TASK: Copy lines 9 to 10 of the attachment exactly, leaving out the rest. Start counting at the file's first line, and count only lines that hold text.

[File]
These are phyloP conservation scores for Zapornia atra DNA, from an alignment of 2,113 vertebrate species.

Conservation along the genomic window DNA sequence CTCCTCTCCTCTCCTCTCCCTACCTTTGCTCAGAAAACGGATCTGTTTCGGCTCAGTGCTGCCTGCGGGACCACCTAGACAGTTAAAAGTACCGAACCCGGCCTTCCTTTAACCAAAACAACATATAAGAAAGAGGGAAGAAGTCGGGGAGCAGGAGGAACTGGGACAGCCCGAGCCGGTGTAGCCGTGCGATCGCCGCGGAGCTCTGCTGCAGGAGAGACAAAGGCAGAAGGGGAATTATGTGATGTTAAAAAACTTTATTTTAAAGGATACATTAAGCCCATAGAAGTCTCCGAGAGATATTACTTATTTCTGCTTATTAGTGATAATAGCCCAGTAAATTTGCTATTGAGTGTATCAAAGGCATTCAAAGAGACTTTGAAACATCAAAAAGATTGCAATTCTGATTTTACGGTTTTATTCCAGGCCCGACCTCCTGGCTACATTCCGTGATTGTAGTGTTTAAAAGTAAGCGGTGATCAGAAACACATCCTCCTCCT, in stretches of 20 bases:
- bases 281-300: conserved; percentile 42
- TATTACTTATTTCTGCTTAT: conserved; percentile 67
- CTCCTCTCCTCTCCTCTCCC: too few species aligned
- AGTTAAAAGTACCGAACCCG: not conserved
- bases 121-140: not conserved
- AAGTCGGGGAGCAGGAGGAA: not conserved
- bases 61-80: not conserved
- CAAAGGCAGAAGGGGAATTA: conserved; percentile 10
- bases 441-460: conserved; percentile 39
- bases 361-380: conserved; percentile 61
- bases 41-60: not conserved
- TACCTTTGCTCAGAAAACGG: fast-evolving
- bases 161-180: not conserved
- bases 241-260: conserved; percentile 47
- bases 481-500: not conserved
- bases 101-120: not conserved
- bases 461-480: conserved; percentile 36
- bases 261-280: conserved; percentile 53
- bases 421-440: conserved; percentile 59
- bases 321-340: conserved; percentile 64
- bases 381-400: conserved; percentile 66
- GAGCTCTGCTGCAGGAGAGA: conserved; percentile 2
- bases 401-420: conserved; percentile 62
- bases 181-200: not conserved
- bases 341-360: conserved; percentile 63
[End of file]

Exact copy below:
- bases 61-80: not conserved
- CAAAGGCAGAAGGGGAATTA: conserved; percentile 10